Social networks are rapidly changing the way we communicate and how we define ourselves.
For many, the line between the life you have in the real world and the one you have online is becoming blurred.
The social networks of today are just starting to become a major part of our daily interactions. For a majority of people, their online presence is held at arms length and is just an efficient way to stay in touch with an extended network of people.
The relationship we have with social networks is pretty basic. We tend to send the same information to a general audience covering big or minor events in our lives.
This is all changing.
Not only are we more connected but the business es we use and even the objects in our house and daily lives are to. Cars, appliances, and Tv’s are all wired in and are capable of distributing and providing information. Social networking will be worked into almost every aspect of our daily lives and information will not only be readily available but personalized to your needs.
What is driving this?
Opportunity: Social networks allow us to connect and access information in a fast and relevant way and companies are more flexible and quicker at addressing needs. It’s all about how social networks expand our reach and increase opportunity through access to information on a large scale.
Jeremiah Owyang from the Alimeter group sums up this evolution into five eras.
1) Era of Social Relationships: People connect to others and share
2) Era of Social Functionality: Social networks become like operating system
3) Era of Social Colonization: Every experience can now be social
4) Era of Social Context: Personalized and accurate content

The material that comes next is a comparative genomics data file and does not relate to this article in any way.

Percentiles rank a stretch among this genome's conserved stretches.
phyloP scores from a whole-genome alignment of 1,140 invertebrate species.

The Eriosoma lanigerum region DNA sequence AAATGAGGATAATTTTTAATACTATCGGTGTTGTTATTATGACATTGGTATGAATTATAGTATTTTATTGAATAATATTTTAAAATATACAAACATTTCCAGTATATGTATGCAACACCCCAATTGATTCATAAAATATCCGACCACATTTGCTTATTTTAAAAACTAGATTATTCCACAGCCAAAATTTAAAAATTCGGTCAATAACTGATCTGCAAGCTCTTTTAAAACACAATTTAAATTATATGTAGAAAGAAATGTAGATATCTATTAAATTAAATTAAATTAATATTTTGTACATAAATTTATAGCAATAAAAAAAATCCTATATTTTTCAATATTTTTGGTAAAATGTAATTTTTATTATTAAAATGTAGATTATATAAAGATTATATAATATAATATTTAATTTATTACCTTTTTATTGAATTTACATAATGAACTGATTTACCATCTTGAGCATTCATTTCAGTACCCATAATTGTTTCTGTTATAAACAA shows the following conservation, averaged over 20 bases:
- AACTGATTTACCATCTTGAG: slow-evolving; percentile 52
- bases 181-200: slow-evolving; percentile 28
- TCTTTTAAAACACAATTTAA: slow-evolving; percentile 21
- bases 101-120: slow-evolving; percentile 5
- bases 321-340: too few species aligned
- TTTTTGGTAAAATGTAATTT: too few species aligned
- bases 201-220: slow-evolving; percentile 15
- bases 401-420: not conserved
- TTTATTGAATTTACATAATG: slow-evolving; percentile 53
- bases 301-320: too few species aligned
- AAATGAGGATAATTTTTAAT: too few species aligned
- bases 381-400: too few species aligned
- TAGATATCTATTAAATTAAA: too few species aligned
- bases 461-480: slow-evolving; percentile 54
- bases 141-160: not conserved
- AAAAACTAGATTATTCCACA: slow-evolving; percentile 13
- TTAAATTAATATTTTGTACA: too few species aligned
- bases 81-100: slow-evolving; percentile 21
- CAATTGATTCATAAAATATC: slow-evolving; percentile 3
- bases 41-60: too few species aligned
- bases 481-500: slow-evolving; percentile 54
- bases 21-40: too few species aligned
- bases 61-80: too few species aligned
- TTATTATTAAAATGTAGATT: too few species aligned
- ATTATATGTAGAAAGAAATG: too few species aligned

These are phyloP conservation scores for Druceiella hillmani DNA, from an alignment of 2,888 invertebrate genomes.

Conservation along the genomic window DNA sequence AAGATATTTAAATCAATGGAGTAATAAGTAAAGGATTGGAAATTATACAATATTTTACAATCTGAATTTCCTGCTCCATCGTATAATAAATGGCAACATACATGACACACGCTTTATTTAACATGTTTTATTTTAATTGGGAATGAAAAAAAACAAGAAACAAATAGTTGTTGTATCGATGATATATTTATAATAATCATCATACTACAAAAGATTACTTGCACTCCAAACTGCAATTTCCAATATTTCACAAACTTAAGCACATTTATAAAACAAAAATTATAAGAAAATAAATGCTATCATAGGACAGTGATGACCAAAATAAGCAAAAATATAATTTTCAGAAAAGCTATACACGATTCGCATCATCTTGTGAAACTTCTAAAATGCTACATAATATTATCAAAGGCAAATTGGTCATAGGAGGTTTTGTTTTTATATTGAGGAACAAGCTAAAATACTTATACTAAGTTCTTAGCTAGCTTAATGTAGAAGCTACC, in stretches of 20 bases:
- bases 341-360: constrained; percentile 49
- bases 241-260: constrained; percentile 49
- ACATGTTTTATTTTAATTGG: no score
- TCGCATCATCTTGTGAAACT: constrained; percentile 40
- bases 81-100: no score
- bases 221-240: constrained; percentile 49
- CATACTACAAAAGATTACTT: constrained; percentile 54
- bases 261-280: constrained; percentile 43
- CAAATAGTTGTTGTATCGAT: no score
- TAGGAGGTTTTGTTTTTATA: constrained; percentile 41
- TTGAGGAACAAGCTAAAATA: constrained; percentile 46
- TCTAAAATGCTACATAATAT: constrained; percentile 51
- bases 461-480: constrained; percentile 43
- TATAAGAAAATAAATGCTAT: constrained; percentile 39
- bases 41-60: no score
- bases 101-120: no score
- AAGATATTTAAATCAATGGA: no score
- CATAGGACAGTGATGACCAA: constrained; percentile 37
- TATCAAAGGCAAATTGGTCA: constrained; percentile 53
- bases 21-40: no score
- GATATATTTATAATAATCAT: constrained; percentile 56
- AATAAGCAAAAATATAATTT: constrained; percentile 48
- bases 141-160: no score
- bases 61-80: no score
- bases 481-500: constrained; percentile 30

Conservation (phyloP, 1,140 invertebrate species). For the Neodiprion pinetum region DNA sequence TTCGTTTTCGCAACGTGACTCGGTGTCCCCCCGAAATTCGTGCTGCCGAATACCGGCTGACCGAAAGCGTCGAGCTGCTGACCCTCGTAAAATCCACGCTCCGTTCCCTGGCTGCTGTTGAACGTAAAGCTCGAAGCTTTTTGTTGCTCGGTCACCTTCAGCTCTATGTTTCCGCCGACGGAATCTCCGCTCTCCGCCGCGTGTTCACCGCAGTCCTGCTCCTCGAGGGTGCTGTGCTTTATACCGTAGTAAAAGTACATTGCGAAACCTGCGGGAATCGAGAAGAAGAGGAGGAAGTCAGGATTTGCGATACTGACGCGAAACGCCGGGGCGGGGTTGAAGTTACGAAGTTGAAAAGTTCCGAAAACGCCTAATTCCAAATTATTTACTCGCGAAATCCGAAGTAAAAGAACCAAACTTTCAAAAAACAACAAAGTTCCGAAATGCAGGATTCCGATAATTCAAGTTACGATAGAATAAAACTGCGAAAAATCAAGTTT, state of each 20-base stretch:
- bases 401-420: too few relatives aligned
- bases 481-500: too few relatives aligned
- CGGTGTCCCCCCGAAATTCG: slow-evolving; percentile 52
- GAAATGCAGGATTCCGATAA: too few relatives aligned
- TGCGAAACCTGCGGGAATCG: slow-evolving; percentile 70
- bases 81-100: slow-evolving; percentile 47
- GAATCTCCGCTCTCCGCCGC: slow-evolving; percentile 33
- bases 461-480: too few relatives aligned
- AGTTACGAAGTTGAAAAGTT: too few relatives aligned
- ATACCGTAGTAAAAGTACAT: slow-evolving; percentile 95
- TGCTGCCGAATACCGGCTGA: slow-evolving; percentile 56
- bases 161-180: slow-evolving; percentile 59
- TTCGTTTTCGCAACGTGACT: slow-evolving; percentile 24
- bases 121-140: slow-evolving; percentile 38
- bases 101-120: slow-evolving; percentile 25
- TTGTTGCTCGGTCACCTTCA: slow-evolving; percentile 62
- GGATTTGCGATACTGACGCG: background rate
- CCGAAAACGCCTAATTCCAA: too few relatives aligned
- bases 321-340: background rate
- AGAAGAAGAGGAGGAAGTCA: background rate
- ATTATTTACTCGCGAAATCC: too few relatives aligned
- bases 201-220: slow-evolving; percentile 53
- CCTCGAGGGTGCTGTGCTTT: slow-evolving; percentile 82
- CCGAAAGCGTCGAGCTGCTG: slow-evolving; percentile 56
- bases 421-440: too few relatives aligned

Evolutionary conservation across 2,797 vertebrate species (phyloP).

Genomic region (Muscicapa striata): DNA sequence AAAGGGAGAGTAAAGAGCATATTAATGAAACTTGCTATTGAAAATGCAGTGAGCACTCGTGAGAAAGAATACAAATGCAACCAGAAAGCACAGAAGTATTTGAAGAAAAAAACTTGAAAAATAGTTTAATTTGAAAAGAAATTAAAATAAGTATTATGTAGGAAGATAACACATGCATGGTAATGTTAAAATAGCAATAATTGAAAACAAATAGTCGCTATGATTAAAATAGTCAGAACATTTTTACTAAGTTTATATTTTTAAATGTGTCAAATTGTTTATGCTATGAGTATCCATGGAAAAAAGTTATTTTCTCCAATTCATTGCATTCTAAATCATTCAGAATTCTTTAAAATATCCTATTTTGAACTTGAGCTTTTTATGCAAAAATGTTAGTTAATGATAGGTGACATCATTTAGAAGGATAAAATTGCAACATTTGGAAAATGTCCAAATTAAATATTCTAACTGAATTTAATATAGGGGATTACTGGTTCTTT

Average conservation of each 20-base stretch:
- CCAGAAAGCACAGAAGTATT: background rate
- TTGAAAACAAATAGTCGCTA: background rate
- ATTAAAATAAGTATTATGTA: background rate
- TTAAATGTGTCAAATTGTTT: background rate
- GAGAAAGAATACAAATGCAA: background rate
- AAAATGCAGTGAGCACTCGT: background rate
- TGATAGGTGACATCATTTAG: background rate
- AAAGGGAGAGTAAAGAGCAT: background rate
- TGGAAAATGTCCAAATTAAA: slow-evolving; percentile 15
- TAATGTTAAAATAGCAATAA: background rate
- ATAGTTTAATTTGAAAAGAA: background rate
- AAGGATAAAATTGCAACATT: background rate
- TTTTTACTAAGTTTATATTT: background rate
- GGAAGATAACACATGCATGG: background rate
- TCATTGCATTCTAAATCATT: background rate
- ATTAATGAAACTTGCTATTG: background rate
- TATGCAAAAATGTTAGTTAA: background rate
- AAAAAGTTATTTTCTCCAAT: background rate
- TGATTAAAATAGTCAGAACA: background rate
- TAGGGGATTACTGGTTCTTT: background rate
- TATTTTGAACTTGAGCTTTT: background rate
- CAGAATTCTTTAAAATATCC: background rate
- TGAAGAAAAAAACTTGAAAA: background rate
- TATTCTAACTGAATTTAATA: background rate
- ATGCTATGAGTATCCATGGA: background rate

5) Era of Social Commerce: Communities define future products and services
Currently we are somewhere in Era’s 3 through 5 but are steadily moving towards the Era of Social Commerce which Jeremiah describes as.
” Socially connected consumers will strengthen communities and shift power away from brands and CRM systems; eventually this will result in empowered communities defining the next generation of products.”
In the next 5 years we will see major developments and challenges concerning the following two subjects.
Unified ID or online identities.
The exchange of information between public and private
The problem with social media today is that it is too open. It’s difficult to unify your information in one place and conversely it’s difficult for marketers to build a clear idea of who you are. Most data is collected and analyzed on a macro scale or as an overview. As we move forward there will be a push from both consumers and businesses to unify that information. To create an identity that will connect data between multiple networks and web sites. Allowing you, your friends and companies to know your preferences and be able to personalize content that best suits you.
It’s already happening.
Companies have already figured this out and have started to utilize Facebook as the social net work of choice. Connecting using a social network instantly communicates who you are to the company and at the same time allows you to communicate with your friends. The social act of shopping is now possible start to finish in the Facebook environment.
Brian Solis does an excellent job describing this next stage for social networks.
For some, this is the dawn of an exciting new world but for others it’s a terrifying breach of privacy. Take for example this story of how Target knew a teenage girl was pregnant before her father did. When and how our data is used is still be explored and debated but there is no doubt that this new world exists and it will challenge who we are and how our society functions.